Researchers at The University of Texas MD Anderson Cancer Center recently demonstrated that the protein CA-125, which is recognized for predicting ovarian cancer recurrence, could be used as a screening tool to detect early-stage ovarian cancer in post-menopausal women, even in the most aggressive forms. The findings are published in Cancer, and the preliminary data were first presented at the 2010 American Society of Clinical Oncology (ASCO) annual meeting.
“I and other scientists in the gynecologic oncology community thought we would ultimately find a better marker than CA-125 for the early detection of the disease,” said Karen Lu, MD, professor and chair, Department of Gynecologic Oncology and the study’s corresponding author. “After looking at new markers and testing them head-to-head in strong, scientific studies, we found no marker better than CA-125.”
For the prospective 11-year study, 4,051 women were enrolled from seven sites across the country and all of those participants were healthy, post-menopausal women, ages 50-74, with no strong family history of ovarian cancer. Each woman received a baseline CA-125 blood test using the Risk of Ovarian Cancer Algorithm (ROCA) to be grouped in three risk-levels; “low” came back in a year for a follow up blood test / “intermediate” repeated CA-125 blood test in three months / “high” received transvaginal sonography (TVS) and had checked by a gynecologic oncologist. Researchers examined how precisely the marker would work to detect ovarian cancer, and also how many times of operations are required.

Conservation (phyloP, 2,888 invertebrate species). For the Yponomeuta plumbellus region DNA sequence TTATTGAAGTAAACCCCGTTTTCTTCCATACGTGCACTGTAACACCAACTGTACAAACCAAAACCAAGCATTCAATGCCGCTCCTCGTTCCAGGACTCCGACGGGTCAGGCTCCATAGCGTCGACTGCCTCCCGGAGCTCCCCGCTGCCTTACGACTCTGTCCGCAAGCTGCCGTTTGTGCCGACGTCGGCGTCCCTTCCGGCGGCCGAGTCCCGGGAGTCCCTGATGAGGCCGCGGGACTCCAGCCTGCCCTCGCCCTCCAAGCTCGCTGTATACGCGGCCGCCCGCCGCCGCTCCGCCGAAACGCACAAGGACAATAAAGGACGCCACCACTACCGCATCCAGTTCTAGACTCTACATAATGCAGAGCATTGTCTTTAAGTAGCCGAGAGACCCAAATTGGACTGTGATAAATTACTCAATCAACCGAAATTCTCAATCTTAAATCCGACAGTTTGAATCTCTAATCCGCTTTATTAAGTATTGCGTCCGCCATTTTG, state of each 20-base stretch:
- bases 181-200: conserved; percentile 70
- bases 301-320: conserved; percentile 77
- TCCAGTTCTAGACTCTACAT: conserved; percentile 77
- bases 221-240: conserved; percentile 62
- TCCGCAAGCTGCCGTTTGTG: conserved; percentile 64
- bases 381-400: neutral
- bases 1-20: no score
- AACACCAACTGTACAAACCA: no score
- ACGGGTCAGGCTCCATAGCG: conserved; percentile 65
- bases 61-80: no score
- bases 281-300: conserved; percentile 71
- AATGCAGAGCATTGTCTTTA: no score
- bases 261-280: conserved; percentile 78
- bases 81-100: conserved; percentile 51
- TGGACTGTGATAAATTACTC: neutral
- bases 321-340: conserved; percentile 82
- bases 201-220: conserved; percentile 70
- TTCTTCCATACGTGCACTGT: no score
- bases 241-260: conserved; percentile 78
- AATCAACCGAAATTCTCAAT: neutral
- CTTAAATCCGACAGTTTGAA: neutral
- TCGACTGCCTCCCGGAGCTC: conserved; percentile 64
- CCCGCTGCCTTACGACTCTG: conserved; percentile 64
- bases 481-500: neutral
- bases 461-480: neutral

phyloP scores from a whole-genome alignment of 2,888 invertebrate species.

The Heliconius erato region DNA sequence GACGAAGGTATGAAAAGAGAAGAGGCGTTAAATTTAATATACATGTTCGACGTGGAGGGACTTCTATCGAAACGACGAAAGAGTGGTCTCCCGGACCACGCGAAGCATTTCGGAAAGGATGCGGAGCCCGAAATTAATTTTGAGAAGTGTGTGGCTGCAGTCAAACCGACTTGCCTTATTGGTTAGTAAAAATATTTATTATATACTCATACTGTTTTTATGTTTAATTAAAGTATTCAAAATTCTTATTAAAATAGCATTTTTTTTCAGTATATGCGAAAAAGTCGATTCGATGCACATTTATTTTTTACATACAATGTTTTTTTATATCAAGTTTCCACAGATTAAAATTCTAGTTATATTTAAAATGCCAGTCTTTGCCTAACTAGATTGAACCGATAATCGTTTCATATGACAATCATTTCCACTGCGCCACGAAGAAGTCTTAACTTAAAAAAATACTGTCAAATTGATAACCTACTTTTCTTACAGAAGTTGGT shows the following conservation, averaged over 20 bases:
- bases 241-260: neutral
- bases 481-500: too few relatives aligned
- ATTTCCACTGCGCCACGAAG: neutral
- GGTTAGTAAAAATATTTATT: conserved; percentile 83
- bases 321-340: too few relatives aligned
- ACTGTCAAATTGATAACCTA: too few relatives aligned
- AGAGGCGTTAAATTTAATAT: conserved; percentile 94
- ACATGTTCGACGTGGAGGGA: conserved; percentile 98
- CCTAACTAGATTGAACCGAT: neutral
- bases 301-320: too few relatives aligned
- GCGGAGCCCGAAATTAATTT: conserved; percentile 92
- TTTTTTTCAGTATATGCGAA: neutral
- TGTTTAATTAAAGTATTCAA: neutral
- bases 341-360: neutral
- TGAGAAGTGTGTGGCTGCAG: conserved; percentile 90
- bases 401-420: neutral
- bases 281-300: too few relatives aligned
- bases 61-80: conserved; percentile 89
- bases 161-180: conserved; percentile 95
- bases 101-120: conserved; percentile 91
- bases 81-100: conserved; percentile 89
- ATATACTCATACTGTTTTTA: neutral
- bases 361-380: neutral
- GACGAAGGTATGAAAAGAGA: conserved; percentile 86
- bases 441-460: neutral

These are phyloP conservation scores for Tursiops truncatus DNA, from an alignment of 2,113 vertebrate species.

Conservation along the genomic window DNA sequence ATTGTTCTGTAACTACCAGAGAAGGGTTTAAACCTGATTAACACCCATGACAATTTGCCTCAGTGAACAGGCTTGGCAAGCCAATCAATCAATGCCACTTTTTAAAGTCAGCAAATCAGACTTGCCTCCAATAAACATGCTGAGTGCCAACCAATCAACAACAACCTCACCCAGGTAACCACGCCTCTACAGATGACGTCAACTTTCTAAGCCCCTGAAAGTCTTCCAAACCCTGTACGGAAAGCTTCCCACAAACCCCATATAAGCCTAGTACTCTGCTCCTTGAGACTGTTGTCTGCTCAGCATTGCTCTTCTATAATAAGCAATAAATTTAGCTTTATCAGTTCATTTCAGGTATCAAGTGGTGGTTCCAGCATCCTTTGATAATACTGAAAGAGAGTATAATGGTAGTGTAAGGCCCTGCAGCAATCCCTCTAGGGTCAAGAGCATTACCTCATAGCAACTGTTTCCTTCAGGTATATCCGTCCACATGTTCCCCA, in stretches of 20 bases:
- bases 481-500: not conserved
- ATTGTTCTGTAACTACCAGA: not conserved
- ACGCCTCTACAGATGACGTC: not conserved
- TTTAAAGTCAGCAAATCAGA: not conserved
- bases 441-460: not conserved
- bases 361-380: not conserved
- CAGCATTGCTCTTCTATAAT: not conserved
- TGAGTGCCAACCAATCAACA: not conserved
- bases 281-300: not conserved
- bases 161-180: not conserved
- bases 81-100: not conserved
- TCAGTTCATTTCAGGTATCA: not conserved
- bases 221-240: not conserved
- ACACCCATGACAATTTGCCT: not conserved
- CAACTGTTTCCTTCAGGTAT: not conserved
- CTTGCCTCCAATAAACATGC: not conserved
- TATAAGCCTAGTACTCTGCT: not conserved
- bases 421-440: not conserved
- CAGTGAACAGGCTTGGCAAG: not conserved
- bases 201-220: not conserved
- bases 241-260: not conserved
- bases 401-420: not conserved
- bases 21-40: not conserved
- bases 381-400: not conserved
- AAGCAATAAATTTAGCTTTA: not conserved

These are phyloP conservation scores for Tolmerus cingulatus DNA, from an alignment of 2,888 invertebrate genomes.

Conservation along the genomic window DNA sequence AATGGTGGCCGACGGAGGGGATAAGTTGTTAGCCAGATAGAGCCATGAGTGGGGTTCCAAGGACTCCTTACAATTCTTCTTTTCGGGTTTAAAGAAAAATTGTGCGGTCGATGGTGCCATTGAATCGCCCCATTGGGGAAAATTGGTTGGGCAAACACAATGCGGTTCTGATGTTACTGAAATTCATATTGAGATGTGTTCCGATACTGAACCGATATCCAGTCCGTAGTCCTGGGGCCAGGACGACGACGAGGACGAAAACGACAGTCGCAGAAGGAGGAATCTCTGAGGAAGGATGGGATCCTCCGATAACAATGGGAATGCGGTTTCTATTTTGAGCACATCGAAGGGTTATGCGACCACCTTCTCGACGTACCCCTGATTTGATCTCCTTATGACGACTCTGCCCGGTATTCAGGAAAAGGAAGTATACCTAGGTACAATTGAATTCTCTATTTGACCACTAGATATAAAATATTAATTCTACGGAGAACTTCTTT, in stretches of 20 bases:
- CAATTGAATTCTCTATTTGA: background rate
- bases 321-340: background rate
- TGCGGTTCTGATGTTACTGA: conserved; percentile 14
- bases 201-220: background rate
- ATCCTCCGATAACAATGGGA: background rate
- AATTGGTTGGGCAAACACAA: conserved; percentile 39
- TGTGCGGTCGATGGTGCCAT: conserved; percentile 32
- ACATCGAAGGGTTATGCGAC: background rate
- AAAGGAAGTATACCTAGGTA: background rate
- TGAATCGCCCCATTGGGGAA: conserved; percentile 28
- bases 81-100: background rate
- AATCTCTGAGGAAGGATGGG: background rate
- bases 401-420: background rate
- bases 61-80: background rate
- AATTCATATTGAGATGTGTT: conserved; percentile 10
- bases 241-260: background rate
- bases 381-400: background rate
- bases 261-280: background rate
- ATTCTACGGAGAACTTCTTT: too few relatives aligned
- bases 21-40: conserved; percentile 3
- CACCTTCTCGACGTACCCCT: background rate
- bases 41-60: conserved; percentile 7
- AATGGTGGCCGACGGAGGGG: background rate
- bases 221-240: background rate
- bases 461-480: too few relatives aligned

As a result, the specificity of cancer detection was 99.9% and the screening failed to detect two borderline ovarian cancers, according to Lu. Of great importance is that the 4 invasive ovarian cancers detected were high-grade epithelial tumors that is the most aggressive form of the disease, and they were detected in early stage at IC or IIB that is treatable and often curable.
“CA-125 is shed by only 80 percent of ovarian cancers,” explained Bast, the study’s senior author. “At present, we are planning a second trial that will evaluate a panel with four blood tests including CA-125 to detect the cancers we may otherwise miss with CA-125 alone. The current strategy is not perfect, but it appears to be a promising first step.”
The video below provides an overview of the CA-125 biomarker: